Adolescent women are often overlooked, but they have specific health needs, writes Médecins Sans Frontières’ Women’s Health Advisor, obstetrician Dr Tane Luna.
As a medical humanitarian organisation, Médecins Sans Frontières values International Women’s Day (IWD) as an opportunity to reflect on the medical needs facing women in the countries where we work.
For IWD 2015 we’re focussing on the medical needs of our adolescent patients. Adolescent girls, who fall into the age range of 10 to 19 years, are often overlooked within the maternal and child health sector. Yet as they become sexually active they face a higher risk than adults of complications related to pregnancy and childbirth, and of sexually transmitted infections including HIV.
The teenage years can be a difficult time as young people negotiate their identity, their place in society and their physical development. But in many countries adolescents face another level of difficulty. Girls and young women especially, often miss out on basic sexual and reproductive health education, and face considerable barriers to accessing healthcare. Gender roles can mean that women lack power to make their own decisions about healthcare, but this is exacerbated for adolescents who may also lack the financial power to access the healthcare they need.
When it comes to family planning, younger women may lack the partner, parental and social support to participate—or it may not be offered at all. Perhaps not surprisingly, in countries where family planning coverage remains low, early pregnancy is extremely common—and unsafe. Worldwide, 95 per cent of births to adolescents occur in developing countries.
In projects worldwide, Médecins Sans Frontières provides crucial medical care to adolescent girls. Furthermore, all Médecins Sans Frontières medical services are free and confidential, overcoming some of the barriers that prevent young women from seeking care.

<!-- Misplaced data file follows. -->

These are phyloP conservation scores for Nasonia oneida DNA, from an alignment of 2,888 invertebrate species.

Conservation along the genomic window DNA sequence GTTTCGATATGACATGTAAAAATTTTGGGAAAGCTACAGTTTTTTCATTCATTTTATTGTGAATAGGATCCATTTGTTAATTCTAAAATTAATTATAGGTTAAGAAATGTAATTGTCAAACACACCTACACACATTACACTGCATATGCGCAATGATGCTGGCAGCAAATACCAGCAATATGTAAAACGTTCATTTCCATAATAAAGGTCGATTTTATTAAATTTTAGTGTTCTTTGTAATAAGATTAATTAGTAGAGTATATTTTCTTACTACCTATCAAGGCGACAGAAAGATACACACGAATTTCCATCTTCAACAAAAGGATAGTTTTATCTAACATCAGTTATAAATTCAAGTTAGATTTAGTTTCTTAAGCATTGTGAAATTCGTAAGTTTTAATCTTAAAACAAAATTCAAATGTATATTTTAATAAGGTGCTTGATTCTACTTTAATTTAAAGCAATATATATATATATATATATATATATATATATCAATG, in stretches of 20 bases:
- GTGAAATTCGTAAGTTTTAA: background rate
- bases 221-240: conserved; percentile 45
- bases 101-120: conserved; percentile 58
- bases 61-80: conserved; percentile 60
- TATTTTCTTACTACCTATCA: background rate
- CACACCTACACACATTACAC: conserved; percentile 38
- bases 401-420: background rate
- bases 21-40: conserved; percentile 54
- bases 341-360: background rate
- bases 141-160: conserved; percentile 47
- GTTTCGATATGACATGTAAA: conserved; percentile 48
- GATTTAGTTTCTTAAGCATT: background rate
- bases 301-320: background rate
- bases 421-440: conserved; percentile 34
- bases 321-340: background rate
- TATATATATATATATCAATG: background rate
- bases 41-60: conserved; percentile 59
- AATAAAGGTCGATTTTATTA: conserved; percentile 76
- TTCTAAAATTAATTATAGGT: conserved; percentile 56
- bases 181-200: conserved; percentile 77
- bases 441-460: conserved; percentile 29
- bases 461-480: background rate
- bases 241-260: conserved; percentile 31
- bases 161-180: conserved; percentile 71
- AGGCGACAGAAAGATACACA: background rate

In Kibera, in Kenya, for example, Médecins Sans Frontières provides family planning information and counselling to young women and couples struggling with early parenthood and a lack of appropriate support. I In Dhaka, Bangladesh, Médecins Sans Frontières recently reoriented its project to meet the educational and nutritional needs of pregnant and lactating girls up to age 19. Many of the girls did not know how to prevent pregnancy, and were equally unaware of pregnancy care and its complications.
Pregnancies during adolescence can be particularly dangerous. In fact, maternal causes are the second highest killer of 15–19 year olds, according to the World Health Organization. For many years now Médecins Sans Frontières has prioritised emergency obstetric care to treat the life-threatening complications that arise during pregnancy, delivery, or the postpartum period. In comprehensive Emergency Obstetric and Newborn Care centres in Afghanistan, Nigeria and Haiti, Médecins Sans Frontières manages complications including eclampsia (hypertensive disorder), obstructed labour, and post-partum haemorrhage.
Obstructed labour in younger women typically associates with their lack of physical development and can have devastating and disabling outcomes such as obstetric fistula. Jahun in northern Nigeria is one project where we concentrate on fistula repair – specialised surgery accompanied by months of treatment and rehabilitation without which a young woman may be ostracised for life.
In general, young women are at greater risk of rape than older women. Without appropriate care, as for any woman exposed to sexual violence, this can lead to sexually transmitted infections, HIV, unwanted pregnancy and psychological trauma. The consequences are often far worse for younger women because they may lack the confidence or even the language to explain what happened.
In the slum district of Mathare in Kenya’s capital Nairobi, over 50 per cent of patients at our sexual violence clinic are below the age of 18. A round-the-clock service means psychological and medical care is available. In Tegucigalpa in Honduras, rape is high amongst 10–14 year old girls, who commonly miss out on the limited emergency services available. Médecins Sans Frontières continues to strongly push for better access to care for this vulnerable group.
Adolescence is a time when girls are making choices that will affect the kind of women they will become. How their health needs are met is crucial to their future wellbeing—and their survival.